Excluding a $44 million gain on subordinated debt, total revenue decreased 1%. Total fee revenues, which are roughly three fourths of the firm’s revenue, increased 2% but this was more than offset by a 9% decline in net interest income. The increase in fee revenue was driven primarily by higher asset management fees and faster growth at Charles River Development. Looking ahead to 2020, the firm expects fee revenue to increase 1%-3% revenue growth, with asset servicing fees growing at the lower end of that range and asset management revenue growing at the higher end of that range. Charles River revenue is expected to grow by double-digit percentages.
Net interest income finished the quarter down 9% from the prior year, with the firm’s net interest margin declining from 1.55% to 1.36%. One factor weighing on net interest income is that State Street continues to see a mix shift away from non-interest to interest-bearing deposits. In 2020, State Street’s outlook calls for a 5%-7% decline in net interest income, a tad worse than the 4% decline in 2019.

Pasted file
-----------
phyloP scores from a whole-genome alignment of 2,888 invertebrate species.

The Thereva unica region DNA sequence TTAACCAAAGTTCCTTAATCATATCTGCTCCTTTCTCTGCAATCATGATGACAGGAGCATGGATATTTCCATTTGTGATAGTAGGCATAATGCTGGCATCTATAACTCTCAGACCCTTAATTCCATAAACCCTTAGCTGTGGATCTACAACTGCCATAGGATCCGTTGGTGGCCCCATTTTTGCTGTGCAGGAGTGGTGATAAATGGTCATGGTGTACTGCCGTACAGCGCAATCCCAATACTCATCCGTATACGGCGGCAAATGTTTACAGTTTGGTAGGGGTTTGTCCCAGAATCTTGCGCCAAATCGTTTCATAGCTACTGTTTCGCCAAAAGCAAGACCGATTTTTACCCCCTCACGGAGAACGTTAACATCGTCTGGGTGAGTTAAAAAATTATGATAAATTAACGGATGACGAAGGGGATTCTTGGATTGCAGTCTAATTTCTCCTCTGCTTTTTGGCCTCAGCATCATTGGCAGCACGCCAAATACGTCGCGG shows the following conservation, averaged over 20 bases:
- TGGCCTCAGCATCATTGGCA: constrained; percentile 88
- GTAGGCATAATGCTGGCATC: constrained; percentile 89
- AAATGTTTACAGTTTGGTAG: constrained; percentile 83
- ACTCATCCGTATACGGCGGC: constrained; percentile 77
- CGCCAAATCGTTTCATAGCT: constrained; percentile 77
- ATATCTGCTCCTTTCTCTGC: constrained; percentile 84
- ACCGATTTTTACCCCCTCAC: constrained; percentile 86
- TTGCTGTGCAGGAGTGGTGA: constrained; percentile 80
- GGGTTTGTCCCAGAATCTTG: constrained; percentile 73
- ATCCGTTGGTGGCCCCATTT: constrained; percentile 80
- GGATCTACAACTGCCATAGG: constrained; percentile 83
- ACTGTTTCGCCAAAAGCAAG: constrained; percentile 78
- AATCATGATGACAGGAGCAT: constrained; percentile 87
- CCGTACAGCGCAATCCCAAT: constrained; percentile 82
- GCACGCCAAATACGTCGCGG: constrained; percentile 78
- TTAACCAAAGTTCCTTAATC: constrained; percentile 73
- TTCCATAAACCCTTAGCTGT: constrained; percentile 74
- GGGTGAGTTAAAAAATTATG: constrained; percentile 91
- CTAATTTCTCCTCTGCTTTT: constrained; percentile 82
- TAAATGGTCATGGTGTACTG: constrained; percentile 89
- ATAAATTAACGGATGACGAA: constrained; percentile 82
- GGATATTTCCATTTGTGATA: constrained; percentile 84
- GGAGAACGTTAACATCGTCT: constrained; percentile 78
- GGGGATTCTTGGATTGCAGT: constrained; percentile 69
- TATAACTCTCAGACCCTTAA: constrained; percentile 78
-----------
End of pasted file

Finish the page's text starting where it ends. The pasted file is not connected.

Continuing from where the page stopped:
Given the revenue headwinds, State Street continues to focus on managing expenses. Excluding notable items such as restructuring charges, expenses were down 2% in 2019 and State Street expects expenses to decline by 1% in 2020 as incremental investments and higher variable costs are offset by fewer roles in high-cost locations.
Positive Flows and Market Gains Lift T. Rowe Price's AUM to Record $1.206 Trillion in Fourth Quarter